Posts filed under ‘FCC’

Guilds call for product placements code of conduct

The Writers Guilds and Screen Actors Guild of America are calling for a “Code of Conduct” for film and television product placements. Their proposal would require “both the visual and aural disclosure of product integration deals at the beginning of each program so the program’s audience knows ahead of time that it will be subject to hidden or stealth advertising.” Product placement advertising occurs when marketers pay film and television producers to include products in movies and tv programs, often with little notice to consumers that the products are being pitched.
In a recent article in Mediaweek, Pitney Hardin lawyer Barry Benjamin questions the current product placement practice:

In light of this growing trend, many consumers would perhaps be surprised to learn that Federal law mandates disclosure of the fact that sponsors have paid to have their products included within programming. FCC rules do not spell out exactly how these disclosures should be made, and most television shows satisfy their legal disclosure obligations merely by including a credit to the effect that “promotional considerations were provided by ABC company.” It is debatable whether this type of disclosure satisfies the law.

The Guilds’ call for a code of conduct follows calls by consumer groups and Federal Communications Commissioner Jonathan Adelstein for further investigation of this issue by the FCC.

See Barry M. Benjamin, The Call for a Code of Conduct, Mediaweek (Dec. 19, 2005).


December 27, 2005 at 7:00 am 3 comments

FCC official shocked at the sight of bare shoulders

The Federal Communications Commission (“FCC”) has ruled that the Monday Night Football intro skit that showed “Desperate Housewives” star Nicollette Sheridan “disrobing” was not indecent. In a 5-0 ruling, the Commission dismissed the complaints against ABC, the network that broadcasts Monday Night Football. Sheridan did not appear nude in the skit, but instead was seen unwrapping a towel from behind which was later thrown to Eagles wideout Terrell Owens while Sheridan was offscreen. Commissioner Michael Copps, however, criticized the network for having the gall to show a women’s bare shoulders at the early hour of 9 p.m., when responsible parents certainly have their children in front of the television.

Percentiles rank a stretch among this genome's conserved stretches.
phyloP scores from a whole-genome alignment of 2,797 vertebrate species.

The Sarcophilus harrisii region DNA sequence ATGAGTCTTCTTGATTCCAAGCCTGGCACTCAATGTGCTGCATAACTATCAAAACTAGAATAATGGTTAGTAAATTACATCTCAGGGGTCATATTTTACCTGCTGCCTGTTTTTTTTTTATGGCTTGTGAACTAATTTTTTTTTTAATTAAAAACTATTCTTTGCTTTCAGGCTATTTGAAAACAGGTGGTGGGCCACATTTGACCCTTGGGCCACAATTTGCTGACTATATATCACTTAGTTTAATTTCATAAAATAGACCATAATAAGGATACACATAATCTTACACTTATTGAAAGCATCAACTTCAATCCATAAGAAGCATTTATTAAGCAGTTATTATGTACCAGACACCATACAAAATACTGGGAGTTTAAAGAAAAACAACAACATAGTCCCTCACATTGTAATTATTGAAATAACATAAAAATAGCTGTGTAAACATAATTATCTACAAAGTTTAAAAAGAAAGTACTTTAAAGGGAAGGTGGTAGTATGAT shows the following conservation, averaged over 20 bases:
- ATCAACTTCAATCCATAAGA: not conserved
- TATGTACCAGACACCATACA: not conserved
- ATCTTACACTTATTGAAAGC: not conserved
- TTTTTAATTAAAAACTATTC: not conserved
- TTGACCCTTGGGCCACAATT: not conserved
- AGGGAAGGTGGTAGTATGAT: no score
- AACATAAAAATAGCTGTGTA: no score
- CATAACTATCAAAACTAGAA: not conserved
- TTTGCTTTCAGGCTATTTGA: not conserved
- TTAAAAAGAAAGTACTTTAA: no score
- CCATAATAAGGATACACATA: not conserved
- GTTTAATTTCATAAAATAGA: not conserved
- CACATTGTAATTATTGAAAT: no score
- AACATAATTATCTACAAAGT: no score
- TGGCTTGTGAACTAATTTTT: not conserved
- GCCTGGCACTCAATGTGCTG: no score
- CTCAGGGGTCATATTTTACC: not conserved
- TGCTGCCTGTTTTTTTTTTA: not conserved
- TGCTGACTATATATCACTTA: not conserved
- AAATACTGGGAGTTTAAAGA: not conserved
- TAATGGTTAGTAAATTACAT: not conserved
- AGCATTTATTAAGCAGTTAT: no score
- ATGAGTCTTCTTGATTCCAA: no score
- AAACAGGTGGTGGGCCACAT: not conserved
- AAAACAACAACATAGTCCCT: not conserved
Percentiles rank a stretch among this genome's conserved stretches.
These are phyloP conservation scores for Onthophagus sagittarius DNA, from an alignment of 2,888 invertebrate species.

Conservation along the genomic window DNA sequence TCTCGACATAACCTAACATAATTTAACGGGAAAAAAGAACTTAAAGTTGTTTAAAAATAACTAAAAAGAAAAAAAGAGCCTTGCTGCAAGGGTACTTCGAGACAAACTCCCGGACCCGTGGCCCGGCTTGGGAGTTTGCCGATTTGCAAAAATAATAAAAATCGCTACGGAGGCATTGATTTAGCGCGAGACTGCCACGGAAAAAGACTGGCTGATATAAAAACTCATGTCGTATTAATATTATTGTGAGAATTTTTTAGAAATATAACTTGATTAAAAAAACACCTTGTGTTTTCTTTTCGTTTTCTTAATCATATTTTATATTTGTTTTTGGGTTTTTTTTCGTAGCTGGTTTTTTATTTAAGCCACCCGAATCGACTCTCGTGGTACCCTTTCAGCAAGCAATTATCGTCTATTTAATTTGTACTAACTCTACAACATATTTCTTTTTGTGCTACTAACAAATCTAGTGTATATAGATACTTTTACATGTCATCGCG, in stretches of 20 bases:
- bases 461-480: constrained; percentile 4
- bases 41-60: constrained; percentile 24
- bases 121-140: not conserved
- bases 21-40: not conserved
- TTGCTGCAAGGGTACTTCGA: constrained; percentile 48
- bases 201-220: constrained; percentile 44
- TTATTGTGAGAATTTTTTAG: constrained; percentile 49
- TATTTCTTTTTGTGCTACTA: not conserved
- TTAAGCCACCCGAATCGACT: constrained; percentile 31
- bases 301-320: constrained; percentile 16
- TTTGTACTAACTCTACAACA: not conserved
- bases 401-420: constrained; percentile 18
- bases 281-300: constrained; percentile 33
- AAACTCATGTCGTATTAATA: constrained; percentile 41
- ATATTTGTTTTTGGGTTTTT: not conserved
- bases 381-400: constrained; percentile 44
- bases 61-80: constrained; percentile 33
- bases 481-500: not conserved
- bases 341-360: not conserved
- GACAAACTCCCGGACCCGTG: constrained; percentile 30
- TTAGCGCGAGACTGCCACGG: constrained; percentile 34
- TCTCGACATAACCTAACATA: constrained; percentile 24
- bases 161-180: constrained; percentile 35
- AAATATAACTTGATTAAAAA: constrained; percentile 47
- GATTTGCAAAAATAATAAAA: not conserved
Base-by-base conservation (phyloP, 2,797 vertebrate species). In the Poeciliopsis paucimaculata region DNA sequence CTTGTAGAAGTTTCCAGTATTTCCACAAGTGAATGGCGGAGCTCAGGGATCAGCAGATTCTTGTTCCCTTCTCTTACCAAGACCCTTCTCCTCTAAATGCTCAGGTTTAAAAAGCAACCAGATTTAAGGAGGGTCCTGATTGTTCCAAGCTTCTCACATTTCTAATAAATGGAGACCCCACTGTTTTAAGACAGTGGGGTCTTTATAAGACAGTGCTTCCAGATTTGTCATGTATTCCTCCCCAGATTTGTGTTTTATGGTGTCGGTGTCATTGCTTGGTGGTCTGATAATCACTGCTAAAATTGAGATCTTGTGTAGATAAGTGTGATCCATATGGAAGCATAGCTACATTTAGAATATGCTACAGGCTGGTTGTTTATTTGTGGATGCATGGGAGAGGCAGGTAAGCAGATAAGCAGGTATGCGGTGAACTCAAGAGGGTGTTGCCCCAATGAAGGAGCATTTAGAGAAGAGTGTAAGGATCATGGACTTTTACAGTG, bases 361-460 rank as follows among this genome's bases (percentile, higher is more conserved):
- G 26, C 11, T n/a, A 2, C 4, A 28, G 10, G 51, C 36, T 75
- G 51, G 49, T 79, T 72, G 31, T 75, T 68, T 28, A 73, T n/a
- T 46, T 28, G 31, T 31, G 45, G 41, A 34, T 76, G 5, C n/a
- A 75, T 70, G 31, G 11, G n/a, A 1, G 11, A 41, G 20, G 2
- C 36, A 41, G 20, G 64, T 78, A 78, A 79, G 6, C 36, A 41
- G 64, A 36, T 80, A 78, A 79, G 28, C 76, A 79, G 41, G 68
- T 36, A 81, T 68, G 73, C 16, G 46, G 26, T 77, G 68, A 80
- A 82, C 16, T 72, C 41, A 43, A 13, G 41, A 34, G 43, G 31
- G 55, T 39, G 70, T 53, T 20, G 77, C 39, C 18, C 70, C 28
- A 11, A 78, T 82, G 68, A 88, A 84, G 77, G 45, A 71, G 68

March 14, 2005 at 6:00 pm Leave a comment

Chairman Powell saves Private Ryan

As a follow-up on this previous post on the complaint lodged with the FCC about the “indecent” Saving Private Ryan, it’s official. The FCC has ruled that the movie is not indecent. I guess that means its decent. In fact, Chairman Powell said the film was instead “gritty.” A similar complaint against NBC’s Will & Grace was also rejected… but I’ll spare you from Powell’s description of that “happy” sitcom (“not that there’s anything wrong with that”).

March 2, 2005 at 6:00 pm 1 comment

Just when you thought it was safe to say @$&!%!

Yesterday, the House Energy and Commerce Committee approved a bill that could raise fines for broadcasts of indecent material to as much as $500,000. The current maximum fine is $32,500, but the Senate has already approved a new maximum of $325,000 with a $3 million cap for continuing violations. The House bill would also require that the Federal Communications Commission (“FCC”) consider revoking a television or radio stations license after three violations. Ironically, the FCC has recently given indications that its policing of indecency violations may be returning to a reasonable level as discussed in this post here. However, if Congress has anything to say about this trend, the Commission will be right back to its over zealous ways. Watch out, Dr. Phil, you’re next!

February 10, 2005 at 8:00 am Leave a comment

The FCC: The Agency that Fined Me?

Reuters reports that the Federal Communications Commission (“FCC”) will rule that the motion picture “Saving Private Ryan” is not indecent. The FCC had received several complaints about networks airing the film since the film contains violence and adult language. On Monday, the FCC also rejected complaints lodged against the “Simpsons,” “Friends,” and broadcasts of the film “Austin Powers: The Spy Who Shagged Me.” Under federal law, the FCC can regulate what is distributed over broadcast television and the Commission has been increasingly active in regulating content since Janet Jackson’s “wardrobe malfunction” during the halftime show during last year’s Super Bowl. This latest batch of rulings may be a sign that the Commission will ease up on policing morality now that the agency will be under new leadership.

February 9, 2005 at 6:00 pm Leave a comment


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